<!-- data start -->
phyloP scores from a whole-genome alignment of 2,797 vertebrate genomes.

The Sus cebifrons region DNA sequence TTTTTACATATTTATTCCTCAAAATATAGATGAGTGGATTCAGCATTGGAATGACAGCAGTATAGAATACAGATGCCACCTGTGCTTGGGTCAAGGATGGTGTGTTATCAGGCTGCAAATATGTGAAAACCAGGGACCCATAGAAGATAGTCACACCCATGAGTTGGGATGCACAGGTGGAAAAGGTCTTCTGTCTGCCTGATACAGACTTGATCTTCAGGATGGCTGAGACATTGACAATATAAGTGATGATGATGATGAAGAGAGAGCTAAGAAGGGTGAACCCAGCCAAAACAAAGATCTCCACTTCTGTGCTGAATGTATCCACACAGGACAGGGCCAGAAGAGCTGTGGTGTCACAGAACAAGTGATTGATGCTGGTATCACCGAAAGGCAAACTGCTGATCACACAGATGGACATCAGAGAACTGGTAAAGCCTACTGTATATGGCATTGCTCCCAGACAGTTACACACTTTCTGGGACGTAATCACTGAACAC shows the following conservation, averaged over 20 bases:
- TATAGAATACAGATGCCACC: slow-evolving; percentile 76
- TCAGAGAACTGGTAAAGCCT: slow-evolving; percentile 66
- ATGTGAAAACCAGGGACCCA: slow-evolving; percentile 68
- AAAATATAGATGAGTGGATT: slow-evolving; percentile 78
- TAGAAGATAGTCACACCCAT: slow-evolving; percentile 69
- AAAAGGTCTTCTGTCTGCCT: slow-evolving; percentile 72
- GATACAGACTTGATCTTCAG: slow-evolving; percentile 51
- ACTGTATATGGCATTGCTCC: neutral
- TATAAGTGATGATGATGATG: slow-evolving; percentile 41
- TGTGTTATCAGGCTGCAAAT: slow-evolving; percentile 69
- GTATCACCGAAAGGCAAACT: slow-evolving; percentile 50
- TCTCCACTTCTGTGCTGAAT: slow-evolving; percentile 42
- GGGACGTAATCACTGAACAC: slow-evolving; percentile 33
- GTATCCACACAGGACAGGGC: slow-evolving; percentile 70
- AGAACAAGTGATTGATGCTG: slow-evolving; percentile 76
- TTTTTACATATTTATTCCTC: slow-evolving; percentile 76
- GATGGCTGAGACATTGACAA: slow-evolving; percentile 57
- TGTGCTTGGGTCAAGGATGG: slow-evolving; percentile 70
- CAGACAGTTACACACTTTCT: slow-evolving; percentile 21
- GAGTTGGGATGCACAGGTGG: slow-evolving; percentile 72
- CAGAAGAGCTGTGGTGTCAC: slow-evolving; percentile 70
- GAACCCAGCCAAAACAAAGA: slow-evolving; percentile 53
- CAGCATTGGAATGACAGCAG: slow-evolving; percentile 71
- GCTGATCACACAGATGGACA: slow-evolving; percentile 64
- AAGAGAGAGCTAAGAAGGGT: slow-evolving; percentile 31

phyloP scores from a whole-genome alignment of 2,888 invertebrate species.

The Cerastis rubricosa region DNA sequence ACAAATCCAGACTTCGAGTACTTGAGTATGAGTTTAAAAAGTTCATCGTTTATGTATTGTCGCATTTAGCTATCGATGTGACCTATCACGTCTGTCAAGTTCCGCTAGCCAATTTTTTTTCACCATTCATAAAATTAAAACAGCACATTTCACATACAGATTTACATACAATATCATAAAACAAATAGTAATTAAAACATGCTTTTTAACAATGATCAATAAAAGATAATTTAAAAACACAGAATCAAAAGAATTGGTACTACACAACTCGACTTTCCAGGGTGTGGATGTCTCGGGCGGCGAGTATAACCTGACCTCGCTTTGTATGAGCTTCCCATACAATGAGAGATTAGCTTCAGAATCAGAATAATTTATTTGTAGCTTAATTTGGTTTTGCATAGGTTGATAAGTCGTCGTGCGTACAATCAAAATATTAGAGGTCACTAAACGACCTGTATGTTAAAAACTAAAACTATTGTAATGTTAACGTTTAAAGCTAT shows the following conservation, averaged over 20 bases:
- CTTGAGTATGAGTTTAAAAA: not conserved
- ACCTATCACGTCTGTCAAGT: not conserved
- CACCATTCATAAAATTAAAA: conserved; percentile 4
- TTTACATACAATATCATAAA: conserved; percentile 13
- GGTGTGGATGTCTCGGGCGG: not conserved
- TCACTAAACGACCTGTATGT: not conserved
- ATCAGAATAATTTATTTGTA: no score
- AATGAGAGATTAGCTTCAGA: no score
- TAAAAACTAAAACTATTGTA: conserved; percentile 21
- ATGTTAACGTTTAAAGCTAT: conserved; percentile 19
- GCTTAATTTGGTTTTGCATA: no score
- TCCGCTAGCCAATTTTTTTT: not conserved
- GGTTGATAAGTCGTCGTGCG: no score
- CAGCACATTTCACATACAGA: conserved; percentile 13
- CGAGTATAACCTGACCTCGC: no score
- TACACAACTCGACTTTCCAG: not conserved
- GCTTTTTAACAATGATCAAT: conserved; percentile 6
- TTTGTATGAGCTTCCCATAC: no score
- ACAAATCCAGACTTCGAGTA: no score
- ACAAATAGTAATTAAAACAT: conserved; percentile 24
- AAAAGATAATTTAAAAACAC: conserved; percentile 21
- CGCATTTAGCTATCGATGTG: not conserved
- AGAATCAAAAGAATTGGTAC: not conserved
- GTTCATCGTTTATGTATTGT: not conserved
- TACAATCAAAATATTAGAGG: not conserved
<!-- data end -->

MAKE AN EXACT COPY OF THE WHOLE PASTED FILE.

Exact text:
phyloP scores from a whole-genome alignment of 2,797 vertebrate genomes.

The Sus cebifrons region DNA sequence TTTTTACATATTTATTCCTCAAAATATAGATGAGTGGATTCAGCATTGGAATGACAGCAGTATAGAATACAGATGCCACCTGTGCTTGGGTCAAGGATGGTGTGTTATCAGGCTGCAAATATGTGAAAACCAGGGACCCATAGAAGATAGTCACACCCATGAGTTGGGATGCACAGGTGGAAAAGGTCTTCTGTCTGCCTGATACAGACTTGATCTTCAGGATGGCTGAGACATTGACAATATAAGTGATGATGATGATGAAGAGAGAGCTAAGAAGGGTGAACCCAGCCAAAACAAAGATCTCCACTTCTGTGCTGAATGTATCCACACAGGACAGGGCCAGAAGAGCTGTGGTGTCACAGAACAAGTGATTGATGCTGGTATCACCGAAAGGCAAACTGCTGATCACACAGATGGACATCAGAGAACTGGTAAAGCCTACTGTATATGGCATTGCTCCCAGACAGTTACACACTTTCTGGGACGTAATCACTGAACAC shows the following conservation, averaged over 20 bases:
- TATAGAATACAGATGCCACC: slow-evolving; percentile 76
- TCAGAGAACTGGTAAAGCCT: slow-evolving; percentile 66
- ATGTGAAAACCAGGGACCCA: slow-evolving; percentile 68
- AAAATATAGATGAGTGGATT: slow-evolving; percentile 78
- TAGAAGATAGTCACACCCAT: slow-evolving; percentile 69
- AAAAGGTCTTCTGTCTGCCT: slow-evolving; percentile 72
- GATACAGACTTGATCTTCAG: slow-evolving; percentile 51
- ACTGTATATGGCATTGCTCC: neutral
- TATAAGTGATGATGATGATG: slow-evolving; percentile 41
- TGTGTTATCAGGCTGCAAAT: slow-evolving; percentile 69
- GTATCACCGAAAGGCAAACT: slow-evolving; percentile 50
- TCTCCACTTCTGTGCTGAAT: slow-evolving; percentile 42
- GGGACGTAATCACTGAACAC: slow-evolving; percentile 33
- GTATCCACACAGGACAGGGC: slow-evolving; percentile 70
- AGAACAAGTGATTGATGCTG: slow-evolving; percentile 76
- TTTTTACATATTTATTCCTC: slow-evolving; percentile 76
- GATGGCTGAGACATTGACAA: slow-evolving; percentile 57
- TGTGCTTGGGTCAAGGATGG: slow-evolving; percentile 70
- CAGACAGTTACACACTTTCT: slow-evolving; percentile 21
- GAGTTGGGATGCACAGGTGG: slow-evolving; percentile 72
- CAGAAGAGCTGTGGTGTCAC: slow-evolving; percentile 70
- GAACCCAGCCAAAACAAAGA: slow-evolving; percentile 53
- CAGCATTGGAATGACAGCAG: slow-evolving; percentile 71
- GCTGATCACACAGATGGACA: slow-evolving; percentile 64
- AAGAGAGAGCTAAGAAGGGT: slow-evolving; percentile 31

phyloP scores from a whole-genome alignment of 2,888 invertebrate species.

The Cerastis rubricosa region DNA sequence ACAAATCCAGACTTCGAGTACTTGAGTATGAGTTTAAAAAGTTCATCGTTTATGTATTGTCGCATTTAGCTATCGATGTGACCTATCACGTCTGTCAAGTTCCGCTAGCCAATTTTTTTTCACCATTCATAAAATTAAAACAGCACATTTCACATACAGATTTACATACAATATCATAAAACAAATAGTAATTAAAACATGCTTTTTAACAATGATCAATAAAAGATAATTTAAAAACACAGAATCAAAAGAATTGGTACTACACAACTCGACTTTCCAGGGTGTGGATGTCTCGGGCGGCGAGTATAACCTGACCTCGCTTTGTATGAGCTTCCCATACAATGAGAGATTAGCTTCAGAATCAGAATAATTTATTTGTAGCTTAATTTGGTTTTGCATAGGTTGATAAGTCGTCGTGCGTACAATCAAAATATTAGAGGTCACTAAACGACCTGTATGTTAAAAACTAAAACTATTGTAATGTTAACGTTTAAAGCTAT shows the following conservation, averaged over 20 bases:
- CTTGAGTATGAGTTTAAAAA: not conserved
- ACCTATCACGTCTGTCAAGT: not conserved
- CACCATTCATAAAATTAAAA: conserved; percentile 4
- TTTACATACAATATCATAAA: conserved; percentile 13
- GGTGTGGATGTCTCGGGCGG: not conserved
- TCACTAAACGACCTGTATGT: not conserved
- ATCAGAATAATTTATTTGTA: no score
- AATGAGAGATTAGCTTCAGA: no score
- TAAAAACTAAAACTATTGTA: conserved; percentile 21
- ATGTTAACGTTTAAAGCTAT: conserved; percentile 19
- GCTTAATTTGGTTTTGCATA: no score
- TCCGCTAGCCAATTTTTTTT: not conserved
- GGTTGATAAGTCGTCGTGCG: no score
- CAGCACATTTCACATACAGA: conserved; percentile 13
- CGAGTATAACCTGACCTCGC: no score
- TACACAACTCGACTTTCCAG: not conserved
- GCTTTTTAACAATGATCAAT: conserved; percentile 6
- TTTGTATGAGCTTCCCATAC: no score
- ACAAATCCAGACTTCGAGTA: no score
- ACAAATAGTAATTAAAACAT: conserved; percentile 24
- AAAAGATAATTTAAAAACAC: conserved; percentile 21
- CGCATTTAGCTATCGATGTG: not conserved
- AGAATCAAAAGAATTGGTAC: not conserved
- GTTCATCGTTTATGTATTGT: not conserved
- TACAATCAAAATATTAGAGG: not conserved